As backyard bird enthusiasts, we are not often faced with the idea that one of our favorite birds is in trouble from a conservation standpoint. Chickadees and jays, goldfinches and cardinals...they all seem to be so plentiful. Nothing could take them away from us, right?
Experts are constantly studying bird populations and each year, they publish The State of the Birds report. Here is a page from the 2014 report identifying some of the most common birds - birds that are not on any watch list (yet?) - but that have been experiencing rapid population declines.
"These birds have lost more than half their global population, and the 33 species combined
have lost hundreds of millions of breeding individuals in just the past 40 years."
Take a moment to look through this list of birds. Take them in, one by one, asking yourself these 3 questions. I'd love it if you shared your answers in the comments:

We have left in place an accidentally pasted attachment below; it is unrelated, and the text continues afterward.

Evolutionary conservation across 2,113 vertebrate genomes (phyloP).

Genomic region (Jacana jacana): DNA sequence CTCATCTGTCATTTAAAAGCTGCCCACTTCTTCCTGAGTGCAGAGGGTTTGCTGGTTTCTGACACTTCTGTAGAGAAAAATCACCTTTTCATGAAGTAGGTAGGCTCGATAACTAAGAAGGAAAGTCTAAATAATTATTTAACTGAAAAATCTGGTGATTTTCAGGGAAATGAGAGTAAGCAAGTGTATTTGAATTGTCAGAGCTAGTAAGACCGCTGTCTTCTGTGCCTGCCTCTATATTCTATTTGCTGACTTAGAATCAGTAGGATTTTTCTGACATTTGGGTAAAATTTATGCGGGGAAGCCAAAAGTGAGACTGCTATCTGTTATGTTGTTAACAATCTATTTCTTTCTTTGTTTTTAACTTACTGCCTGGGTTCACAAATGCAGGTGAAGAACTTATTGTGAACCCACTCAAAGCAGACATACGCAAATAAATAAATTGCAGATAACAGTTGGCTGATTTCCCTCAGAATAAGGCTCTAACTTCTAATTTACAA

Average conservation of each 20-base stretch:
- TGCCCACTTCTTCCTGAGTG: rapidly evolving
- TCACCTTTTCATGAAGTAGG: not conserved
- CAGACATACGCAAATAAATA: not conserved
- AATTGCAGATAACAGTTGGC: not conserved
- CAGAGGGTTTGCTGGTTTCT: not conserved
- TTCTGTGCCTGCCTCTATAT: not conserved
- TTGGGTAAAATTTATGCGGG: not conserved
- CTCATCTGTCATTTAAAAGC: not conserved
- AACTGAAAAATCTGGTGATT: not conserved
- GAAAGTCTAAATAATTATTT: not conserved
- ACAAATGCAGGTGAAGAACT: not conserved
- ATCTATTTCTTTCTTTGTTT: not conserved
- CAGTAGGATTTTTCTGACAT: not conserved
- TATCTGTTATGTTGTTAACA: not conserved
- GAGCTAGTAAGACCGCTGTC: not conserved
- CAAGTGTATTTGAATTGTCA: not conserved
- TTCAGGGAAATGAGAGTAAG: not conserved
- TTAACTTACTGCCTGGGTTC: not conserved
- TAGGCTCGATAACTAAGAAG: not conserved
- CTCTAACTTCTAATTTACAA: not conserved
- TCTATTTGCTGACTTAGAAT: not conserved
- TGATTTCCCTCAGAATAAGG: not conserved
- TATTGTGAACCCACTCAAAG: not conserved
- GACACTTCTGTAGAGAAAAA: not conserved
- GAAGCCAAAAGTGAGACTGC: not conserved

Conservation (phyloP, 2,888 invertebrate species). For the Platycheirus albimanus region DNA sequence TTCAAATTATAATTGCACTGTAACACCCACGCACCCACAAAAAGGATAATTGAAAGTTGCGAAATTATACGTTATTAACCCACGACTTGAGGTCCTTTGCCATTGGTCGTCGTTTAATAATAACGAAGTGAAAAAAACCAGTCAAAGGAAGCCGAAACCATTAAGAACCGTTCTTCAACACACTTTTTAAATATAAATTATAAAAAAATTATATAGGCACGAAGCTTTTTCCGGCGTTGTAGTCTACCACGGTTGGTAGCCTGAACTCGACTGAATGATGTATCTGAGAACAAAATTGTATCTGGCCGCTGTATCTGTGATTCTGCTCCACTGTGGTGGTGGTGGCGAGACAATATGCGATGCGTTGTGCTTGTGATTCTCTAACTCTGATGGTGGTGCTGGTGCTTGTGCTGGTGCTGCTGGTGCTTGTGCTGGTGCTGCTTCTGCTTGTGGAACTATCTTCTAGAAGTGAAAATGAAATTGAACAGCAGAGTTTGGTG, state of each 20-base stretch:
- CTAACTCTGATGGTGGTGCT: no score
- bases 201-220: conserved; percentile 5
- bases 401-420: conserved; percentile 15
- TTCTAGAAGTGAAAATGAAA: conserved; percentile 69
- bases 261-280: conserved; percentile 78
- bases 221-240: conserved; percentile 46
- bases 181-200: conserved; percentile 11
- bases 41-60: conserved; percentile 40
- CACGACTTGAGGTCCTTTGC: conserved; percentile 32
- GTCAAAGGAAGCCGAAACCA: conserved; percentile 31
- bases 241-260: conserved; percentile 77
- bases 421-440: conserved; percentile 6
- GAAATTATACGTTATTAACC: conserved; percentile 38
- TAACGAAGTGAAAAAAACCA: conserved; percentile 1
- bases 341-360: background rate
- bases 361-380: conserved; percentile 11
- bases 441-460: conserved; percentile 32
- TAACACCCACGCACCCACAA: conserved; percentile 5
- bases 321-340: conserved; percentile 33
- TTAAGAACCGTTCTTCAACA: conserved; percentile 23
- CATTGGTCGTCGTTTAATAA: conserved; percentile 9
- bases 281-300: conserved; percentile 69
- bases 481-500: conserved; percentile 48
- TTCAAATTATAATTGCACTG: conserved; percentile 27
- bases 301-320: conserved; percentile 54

Which birds have I personally seen?
Have any of them visited my yard?
Are there any that really surprise me because it seems like they're so abundant or seemingly common that they just CAN'T be in trouble?
We just spent a couple months at our Wild Birds Unlimited shop commemorating the loss of a massively abundant bird, the Passenger Pigeon. The loss of that bird, which used to number in the billions, is a lesson that no population of birdlife is too big to lose.
This report clearly shows that bird declines are not only occuring in rare birds or birds whose habitat or food needs are very specific. Declines are occuring in our own backyard.
All of us can play the role of bird conservationist, whether it is making decisions about our own habitats or contacting officials that manage lands and development, or keeping cats indoors and our windows bird-safe, or contributing financially to support the work of conservation and bird research organizations like the American Bird Conservancy, the National Audubon Society, and the Cornell Lab of Ornithology, to name a few.
Let's all do our part to keep these birds, and all birds, from disappearing. Every bird we lose makes our world a sadder, duller, and quieter place to live.
Here's a link to The State of the Birds 2014 report.